News

Scaffold Hunter heads to Google


16 October 2013

Scaffold Hunter screen shot
Scaffold Hunter screen shot

The University of Sydney researcher behind Scaffold Hunter, prize-winning open source software, has been invited to attend the Google Summer of Code (GSoC) Mentor summit held in San Francisco, USA.

Dr Karsten Klein, a senior research fellow in the Faculty of Engineering and Information Technologies initially designed Scaffold Hunter seven years ago while working at the Technical University Dortmund. He will present Scaffold Hunter as one of the open source projects for this year's GsoC program.

Dr Klein says the invitation from Google was a great honour for the University's School of Information Technologies.

"Google's GSoC supports world-class open source software development by sponsoring students from all around to world to contribute to the software. It's exciting to work with both our students and those from other universities, as well as with Google."

Scaffold Hunter was recently awarded the best software prize at the OpenTox Euro 2013 InterAction conference at Johannes Gutenberg University of Mainz, in Germany.

"Scaffold Hunter started as a collaboration with the Max Planck Institute of Molecular Physiology," explains Dr Klein.

"Our main goal was to have a tool that allowed visual analysis of chemical compound data to find potential drug candidates quicker and with a higher quality than standard trial-and-error methods.

"The classical drug discovery pipeline, which aims at detecting small molecules that bind to biological target molecules that are involved in a disease process, such as proteins, not only requires a large amount of time, money, and other resources, but also suffers from a small and decreasing success rate.

"We initiated a large one year student project to realise a prototype." he says.

The project's results were published in the prestigious international journal Nature Chemical Biology.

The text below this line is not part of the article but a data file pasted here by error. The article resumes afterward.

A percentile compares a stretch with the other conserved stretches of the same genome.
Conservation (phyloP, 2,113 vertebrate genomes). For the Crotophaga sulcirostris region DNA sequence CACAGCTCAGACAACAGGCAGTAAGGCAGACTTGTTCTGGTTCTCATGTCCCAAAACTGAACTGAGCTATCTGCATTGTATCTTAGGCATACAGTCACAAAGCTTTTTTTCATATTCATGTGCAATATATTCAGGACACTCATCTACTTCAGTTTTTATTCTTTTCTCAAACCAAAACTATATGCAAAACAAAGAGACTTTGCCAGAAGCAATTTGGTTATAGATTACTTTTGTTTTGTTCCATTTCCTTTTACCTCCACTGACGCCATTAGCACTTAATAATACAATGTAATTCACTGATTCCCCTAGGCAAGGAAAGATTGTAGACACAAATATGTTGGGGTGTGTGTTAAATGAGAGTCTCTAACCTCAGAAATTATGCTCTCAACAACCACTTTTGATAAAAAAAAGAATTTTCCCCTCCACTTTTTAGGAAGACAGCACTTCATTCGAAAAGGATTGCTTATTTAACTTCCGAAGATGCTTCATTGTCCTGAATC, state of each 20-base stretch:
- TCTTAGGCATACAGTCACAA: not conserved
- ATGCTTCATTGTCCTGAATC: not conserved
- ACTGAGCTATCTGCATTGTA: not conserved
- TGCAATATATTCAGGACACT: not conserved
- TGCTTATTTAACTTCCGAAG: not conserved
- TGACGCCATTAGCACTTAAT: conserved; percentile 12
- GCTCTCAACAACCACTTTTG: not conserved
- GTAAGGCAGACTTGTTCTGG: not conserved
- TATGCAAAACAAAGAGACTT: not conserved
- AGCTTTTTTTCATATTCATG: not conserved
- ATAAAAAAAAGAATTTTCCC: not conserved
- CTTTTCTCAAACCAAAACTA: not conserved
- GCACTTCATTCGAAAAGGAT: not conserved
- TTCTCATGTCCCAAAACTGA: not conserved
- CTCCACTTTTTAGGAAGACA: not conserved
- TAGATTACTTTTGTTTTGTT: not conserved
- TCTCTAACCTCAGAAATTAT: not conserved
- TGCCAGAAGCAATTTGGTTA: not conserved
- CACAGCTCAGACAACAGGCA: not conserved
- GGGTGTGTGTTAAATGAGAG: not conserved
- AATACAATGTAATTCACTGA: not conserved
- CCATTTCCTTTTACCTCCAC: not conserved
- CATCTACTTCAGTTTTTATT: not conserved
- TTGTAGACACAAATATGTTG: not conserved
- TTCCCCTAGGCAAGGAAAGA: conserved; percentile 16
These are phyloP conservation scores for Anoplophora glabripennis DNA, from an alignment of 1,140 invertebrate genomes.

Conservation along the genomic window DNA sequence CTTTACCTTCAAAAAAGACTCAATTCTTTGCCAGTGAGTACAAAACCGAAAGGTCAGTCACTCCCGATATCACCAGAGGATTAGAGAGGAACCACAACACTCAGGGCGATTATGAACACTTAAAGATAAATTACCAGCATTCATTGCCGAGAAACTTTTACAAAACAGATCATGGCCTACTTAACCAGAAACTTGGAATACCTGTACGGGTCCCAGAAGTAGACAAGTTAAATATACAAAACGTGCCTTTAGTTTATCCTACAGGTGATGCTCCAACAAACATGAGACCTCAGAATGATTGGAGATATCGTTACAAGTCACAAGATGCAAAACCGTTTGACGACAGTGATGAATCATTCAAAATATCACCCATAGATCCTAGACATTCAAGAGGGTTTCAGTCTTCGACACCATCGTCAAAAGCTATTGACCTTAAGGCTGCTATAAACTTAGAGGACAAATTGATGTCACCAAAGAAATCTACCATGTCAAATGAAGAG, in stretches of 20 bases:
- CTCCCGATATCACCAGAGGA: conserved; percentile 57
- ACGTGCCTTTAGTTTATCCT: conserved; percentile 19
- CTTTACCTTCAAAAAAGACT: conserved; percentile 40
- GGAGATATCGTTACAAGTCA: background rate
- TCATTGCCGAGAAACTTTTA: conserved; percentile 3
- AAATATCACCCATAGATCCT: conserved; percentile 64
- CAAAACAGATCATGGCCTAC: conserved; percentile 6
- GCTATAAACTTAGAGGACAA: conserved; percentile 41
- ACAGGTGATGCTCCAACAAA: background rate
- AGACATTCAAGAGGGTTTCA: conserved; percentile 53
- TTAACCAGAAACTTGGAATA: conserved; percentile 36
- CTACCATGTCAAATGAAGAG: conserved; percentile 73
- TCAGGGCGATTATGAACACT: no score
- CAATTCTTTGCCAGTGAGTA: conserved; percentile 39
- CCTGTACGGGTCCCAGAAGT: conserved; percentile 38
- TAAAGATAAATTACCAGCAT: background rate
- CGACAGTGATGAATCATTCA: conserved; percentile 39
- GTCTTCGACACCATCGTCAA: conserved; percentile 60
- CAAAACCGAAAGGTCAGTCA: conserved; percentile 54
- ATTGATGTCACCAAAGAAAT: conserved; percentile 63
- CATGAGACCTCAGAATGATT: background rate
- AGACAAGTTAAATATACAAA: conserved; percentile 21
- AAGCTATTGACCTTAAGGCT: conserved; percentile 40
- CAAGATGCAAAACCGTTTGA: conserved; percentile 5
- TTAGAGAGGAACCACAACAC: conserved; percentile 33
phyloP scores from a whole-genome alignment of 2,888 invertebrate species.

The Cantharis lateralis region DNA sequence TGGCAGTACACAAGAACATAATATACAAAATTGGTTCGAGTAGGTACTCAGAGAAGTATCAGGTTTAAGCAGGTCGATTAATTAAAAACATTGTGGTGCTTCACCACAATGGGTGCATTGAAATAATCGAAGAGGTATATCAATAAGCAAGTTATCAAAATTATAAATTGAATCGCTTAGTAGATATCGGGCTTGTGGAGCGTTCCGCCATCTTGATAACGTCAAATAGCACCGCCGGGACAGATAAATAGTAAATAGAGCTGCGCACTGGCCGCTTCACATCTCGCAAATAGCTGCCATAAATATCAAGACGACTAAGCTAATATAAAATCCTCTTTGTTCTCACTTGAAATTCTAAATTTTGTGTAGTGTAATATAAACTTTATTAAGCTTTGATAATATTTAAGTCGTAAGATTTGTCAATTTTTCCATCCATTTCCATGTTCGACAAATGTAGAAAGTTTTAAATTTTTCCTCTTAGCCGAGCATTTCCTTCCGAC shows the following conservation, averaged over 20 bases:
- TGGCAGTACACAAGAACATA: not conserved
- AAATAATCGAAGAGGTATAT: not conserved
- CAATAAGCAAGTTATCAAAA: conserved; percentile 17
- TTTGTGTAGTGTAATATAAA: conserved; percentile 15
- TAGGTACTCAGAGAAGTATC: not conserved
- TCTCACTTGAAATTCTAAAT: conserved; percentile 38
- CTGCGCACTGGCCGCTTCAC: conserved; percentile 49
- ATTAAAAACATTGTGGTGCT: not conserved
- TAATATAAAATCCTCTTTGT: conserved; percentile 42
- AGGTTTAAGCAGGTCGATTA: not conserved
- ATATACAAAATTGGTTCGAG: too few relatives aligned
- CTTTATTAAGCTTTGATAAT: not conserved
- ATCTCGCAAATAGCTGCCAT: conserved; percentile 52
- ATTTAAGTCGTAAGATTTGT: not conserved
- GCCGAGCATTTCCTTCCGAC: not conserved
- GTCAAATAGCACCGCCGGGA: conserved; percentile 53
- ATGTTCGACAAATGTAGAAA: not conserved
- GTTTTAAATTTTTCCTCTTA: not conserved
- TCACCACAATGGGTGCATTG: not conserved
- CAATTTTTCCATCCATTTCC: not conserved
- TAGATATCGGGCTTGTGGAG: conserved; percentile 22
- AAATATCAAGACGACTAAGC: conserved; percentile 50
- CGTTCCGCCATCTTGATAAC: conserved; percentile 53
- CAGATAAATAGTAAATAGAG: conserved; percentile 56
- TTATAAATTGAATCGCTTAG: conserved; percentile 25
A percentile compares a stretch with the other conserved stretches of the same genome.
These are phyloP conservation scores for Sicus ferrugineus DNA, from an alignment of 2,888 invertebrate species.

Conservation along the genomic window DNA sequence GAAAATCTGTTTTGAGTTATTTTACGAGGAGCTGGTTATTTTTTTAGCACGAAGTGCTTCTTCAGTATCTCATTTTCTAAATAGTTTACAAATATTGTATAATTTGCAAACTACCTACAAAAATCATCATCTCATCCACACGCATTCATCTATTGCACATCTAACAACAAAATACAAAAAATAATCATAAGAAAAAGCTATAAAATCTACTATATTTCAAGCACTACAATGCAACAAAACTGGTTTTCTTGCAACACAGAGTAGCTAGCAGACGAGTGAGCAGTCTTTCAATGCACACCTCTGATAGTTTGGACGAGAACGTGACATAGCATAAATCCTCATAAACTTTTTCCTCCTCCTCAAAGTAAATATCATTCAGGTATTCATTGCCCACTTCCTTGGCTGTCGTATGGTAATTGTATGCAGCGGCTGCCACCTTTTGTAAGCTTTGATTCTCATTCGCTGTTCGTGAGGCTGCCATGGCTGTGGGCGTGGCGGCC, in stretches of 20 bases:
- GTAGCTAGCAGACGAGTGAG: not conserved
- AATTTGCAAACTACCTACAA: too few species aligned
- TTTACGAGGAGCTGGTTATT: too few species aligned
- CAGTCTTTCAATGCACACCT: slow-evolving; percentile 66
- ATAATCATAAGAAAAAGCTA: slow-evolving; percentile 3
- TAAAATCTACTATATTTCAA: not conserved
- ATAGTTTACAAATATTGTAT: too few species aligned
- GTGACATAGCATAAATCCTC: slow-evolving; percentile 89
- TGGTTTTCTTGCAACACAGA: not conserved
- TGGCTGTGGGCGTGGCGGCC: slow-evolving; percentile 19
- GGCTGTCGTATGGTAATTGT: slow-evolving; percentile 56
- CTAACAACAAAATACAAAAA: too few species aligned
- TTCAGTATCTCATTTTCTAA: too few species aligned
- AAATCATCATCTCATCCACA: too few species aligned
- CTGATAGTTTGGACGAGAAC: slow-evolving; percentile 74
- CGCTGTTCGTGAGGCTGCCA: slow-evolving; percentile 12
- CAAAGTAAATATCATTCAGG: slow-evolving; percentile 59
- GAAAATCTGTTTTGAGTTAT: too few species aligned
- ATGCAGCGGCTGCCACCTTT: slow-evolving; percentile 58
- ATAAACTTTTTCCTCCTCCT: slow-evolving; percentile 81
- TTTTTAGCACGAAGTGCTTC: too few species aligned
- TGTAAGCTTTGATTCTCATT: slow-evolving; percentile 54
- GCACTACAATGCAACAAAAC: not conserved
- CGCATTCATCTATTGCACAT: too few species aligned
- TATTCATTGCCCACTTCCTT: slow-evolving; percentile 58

Dr Klein now leads a student research team at the University of Sydney. The team continues to develop Scaffold Hunter in collaboration with colleagues in Germany and is addressing its ability to meet an increasing demand for chemogenomics in drug development.

"Chemogenomics is concerned with the systematic analysis of chemical-biological interactions, with the goal to identify new drugs or drug targets. There are an almost infinite number of drug-like organic molecules which can potentially be discovered."

"The amount of data gathered has increased exponentially, as has the demand for its analysis. Scaffold Hunter is an accessible, Java-based application built for the analysis of structure-related biochemical data."

The program facilitates the interactive exploration of chemical space. It provides a guided navigation based on a hierarchical molecule classification called scaffold tree that allows the user to quickly identify regions of high probability for potential drug candidates.

Scaffold Hunter is also an ideal base from which to implement a solution for wider applications. By collaborating with medical imaging researchers in the faculty, Scaffold Hunter has been expanded to a visual analytics approach to medical image retrieval

Dr Jinman Kim, Biomedical Imaging Theme leader of the faculty's Institute of Biomedical Engineering and Technology (BMET) says:

"Scaffold Hunter enables the combination of automated analysis of medical image data with interactive visualisations, allowing a person to use their expertise and intuition to make new findings where automated analysis alone would fail as the task and data would be too complex to solve."

Media Contact: Victoria Hollick, 02 9351 2579, 0401 711 361,
victoria.hollick@sydney.edu.au